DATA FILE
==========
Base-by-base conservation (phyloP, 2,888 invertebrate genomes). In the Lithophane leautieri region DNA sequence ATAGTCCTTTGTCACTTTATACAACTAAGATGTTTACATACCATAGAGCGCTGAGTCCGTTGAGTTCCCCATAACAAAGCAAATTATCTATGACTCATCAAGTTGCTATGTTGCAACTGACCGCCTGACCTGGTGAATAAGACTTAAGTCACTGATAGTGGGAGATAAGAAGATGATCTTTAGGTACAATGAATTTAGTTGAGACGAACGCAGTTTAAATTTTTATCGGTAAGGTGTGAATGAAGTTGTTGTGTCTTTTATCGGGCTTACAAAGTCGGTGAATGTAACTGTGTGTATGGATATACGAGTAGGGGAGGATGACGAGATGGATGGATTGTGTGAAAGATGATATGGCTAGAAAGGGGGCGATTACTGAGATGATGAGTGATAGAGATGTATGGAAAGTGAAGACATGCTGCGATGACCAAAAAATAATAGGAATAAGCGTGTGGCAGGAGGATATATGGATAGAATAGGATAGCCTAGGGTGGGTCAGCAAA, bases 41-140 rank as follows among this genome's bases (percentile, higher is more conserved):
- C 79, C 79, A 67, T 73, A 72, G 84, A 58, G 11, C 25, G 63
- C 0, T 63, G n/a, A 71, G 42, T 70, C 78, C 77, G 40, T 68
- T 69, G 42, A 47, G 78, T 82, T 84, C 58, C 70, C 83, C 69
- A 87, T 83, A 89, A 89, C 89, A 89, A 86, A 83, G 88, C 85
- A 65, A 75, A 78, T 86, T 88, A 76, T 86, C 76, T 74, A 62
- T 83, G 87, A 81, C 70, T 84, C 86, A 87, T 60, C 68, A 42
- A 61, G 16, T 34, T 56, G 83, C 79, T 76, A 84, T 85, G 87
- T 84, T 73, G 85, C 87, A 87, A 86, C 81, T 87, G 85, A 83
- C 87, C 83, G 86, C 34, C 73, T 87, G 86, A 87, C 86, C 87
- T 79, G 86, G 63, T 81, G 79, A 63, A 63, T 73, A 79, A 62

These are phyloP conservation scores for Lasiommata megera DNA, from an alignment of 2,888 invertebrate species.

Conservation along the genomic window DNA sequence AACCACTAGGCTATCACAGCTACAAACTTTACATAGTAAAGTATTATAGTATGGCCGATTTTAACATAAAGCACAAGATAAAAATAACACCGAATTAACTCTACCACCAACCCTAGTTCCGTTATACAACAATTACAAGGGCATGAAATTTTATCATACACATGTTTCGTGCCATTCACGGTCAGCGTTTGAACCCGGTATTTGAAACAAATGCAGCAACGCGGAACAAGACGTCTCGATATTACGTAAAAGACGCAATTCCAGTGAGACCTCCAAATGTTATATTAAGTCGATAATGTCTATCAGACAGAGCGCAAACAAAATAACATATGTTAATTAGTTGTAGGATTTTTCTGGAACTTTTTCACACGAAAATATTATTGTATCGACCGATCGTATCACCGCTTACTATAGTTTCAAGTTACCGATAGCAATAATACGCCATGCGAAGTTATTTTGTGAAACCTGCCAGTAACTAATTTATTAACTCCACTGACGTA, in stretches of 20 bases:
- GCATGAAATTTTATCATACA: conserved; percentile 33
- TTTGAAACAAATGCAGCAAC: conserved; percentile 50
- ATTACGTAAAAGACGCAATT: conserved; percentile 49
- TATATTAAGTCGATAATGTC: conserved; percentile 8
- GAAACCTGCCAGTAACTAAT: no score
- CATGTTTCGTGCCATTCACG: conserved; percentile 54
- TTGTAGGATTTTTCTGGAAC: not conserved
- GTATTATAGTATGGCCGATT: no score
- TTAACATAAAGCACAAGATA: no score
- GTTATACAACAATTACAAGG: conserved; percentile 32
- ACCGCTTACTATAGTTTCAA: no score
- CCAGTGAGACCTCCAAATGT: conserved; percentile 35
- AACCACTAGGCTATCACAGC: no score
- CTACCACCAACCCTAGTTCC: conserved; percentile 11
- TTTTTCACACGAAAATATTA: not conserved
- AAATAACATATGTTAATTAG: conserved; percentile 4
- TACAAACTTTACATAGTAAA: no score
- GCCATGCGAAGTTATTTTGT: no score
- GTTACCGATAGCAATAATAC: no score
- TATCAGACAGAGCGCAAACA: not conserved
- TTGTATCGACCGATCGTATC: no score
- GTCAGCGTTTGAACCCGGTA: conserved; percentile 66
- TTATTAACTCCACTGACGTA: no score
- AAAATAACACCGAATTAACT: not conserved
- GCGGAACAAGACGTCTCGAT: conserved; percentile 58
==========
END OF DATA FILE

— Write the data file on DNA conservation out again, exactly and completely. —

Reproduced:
Base-by-base conservation (phyloP, 2,888 invertebrate genomes). In the Lithophane leautieri region DNA sequence ATAGTCCTTTGTCACTTTATACAACTAAGATGTTTACATACCATAGAGCGCTGAGTCCGTTGAGTTCCCCATAACAAAGCAAATTATCTATGACTCATCAAGTTGCTATGTTGCAACTGACCGCCTGACCTGGTGAATAAGACTTAAGTCACTGATAGTGGGAGATAAGAAGATGATCTTTAGGTACAATGAATTTAGTTGAGACGAACGCAGTTTAAATTTTTATCGGTAAGGTGTGAATGAAGTTGTTGTGTCTTTTATCGGGCTTACAAAGTCGGTGAATGTAACTGTGTGTATGGATATACGAGTAGGGGAGGATGACGAGATGGATGGATTGTGTGAAAGATGATATGGCTAGAAAGGGGGCGATTACTGAGATGATGAGTGATAGAGATGTATGGAAAGTGAAGACATGCTGCGATGACCAAAAAATAATAGGAATAAGCGTGTGGCAGGAGGATATATGGATAGAATAGGATAGCCTAGGGTGGGTCAGCAAA, bases 41-140 rank as follows among this genome's bases (percentile, higher is more conserved):
- C 79, C 79, A 67, T 73, A 72, G 84, A 58, G 11, C 25, G 63
- C 0, T 63, G n/a, A 71, G 42, T 70, C 78, C 77, G 40, T 68
- T 69, G 42, A 47, G 78, T 82, T 84, C 58, C 70, C 83, C 69
- A 87, T 83, A 89, A 89, C 89, A 89, A 86, A 83, G 88, C 85
- A 65, A 75, A 78, T 86, T 88, A 76, T 86, C 76, T 74, A 62
- T 83, G 87, A 81, C 70, T 84, C 86, A 87, T 60, C 68, A 42
- A 61, G 16, T 34, T 56, G 83, C 79, T 76, A 84, T 85, G 87
- T 84, T 73, G 85, C 87, A 87, A 86, C 81, T 87, G 85, A 83
- C 87, C 83, G 86, C 34, C 73, T 87, G 86, A 87, C 86, C 87
- T 79, G 86, G 63, T 81, G 79, A 63, A 63, T 73, A 79, A 62

These are phyloP conservation scores for Lasiommata megera DNA, from an alignment of 2,888 invertebrate species.

Conservation along the genomic window DNA sequence AACCACTAGGCTATCACAGCTACAAACTTTACATAGTAAAGTATTATAGTATGGCCGATTTTAACATAAAGCACAAGATAAAAATAACACCGAATTAACTCTACCACCAACCCTAGTTCCGTTATACAACAATTACAAGGGCATGAAATTTTATCATACACATGTTTCGTGCCATTCACGGTCAGCGTTTGAACCCGGTATTTGAAACAAATGCAGCAACGCGGAACAAGACGTCTCGATATTACGTAAAAGACGCAATTCCAGTGAGACCTCCAAATGTTATATTAAGTCGATAATGTCTATCAGACAGAGCGCAAACAAAATAACATATGTTAATTAGTTGTAGGATTTTTCTGGAACTTTTTCACACGAAAATATTATTGTATCGACCGATCGTATCACCGCTTACTATAGTTTCAAGTTACCGATAGCAATAATACGCCATGCGAAGTTATTTTGTGAAACCTGCCAGTAACTAATTTATTAACTCCACTGACGTA, in stretches of 20 bases:
- GCATGAAATTTTATCATACA: conserved; percentile 33
- TTTGAAACAAATGCAGCAAC: conserved; percentile 50
- ATTACGTAAAAGACGCAATT: conserved; percentile 49
- TATATTAAGTCGATAATGTC: conserved; percentile 8
- GAAACCTGCCAGTAACTAAT: no score
- CATGTTTCGTGCCATTCACG: conserved; percentile 54
- TTGTAGGATTTTTCTGGAAC: not conserved
- GTATTATAGTATGGCCGATT: no score
- TTAACATAAAGCACAAGATA: no score
- GTTATACAACAATTACAAGG: conserved; percentile 32
- ACCGCTTACTATAGTTTCAA: no score
- CCAGTGAGACCTCCAAATGT: conserved; percentile 35
- AACCACTAGGCTATCACAGC: no score
- CTACCACCAACCCTAGTTCC: conserved; percentile 11
- TTTTTCACACGAAAATATTA: not conserved
- AAATAACATATGTTAATTAG: conserved; percentile 4
- TACAAACTTTACATAGTAAA: no score
- GCCATGCGAAGTTATTTTGT: no score
- GTTACCGATAGCAATAATAC: no score
- TATCAGACAGAGCGCAAACA: not conserved
- TTGTATCGACCGATCGTATC: no score
- GTCAGCGTTTGAACCCGGTA: conserved; percentile 66
- TTATTAACTCCACTGACGTA: no score
- AAAATAACACCGAATTAACT: not conserved
- GCGGAACAAGACGTCTCGAT: conserved; percentile 58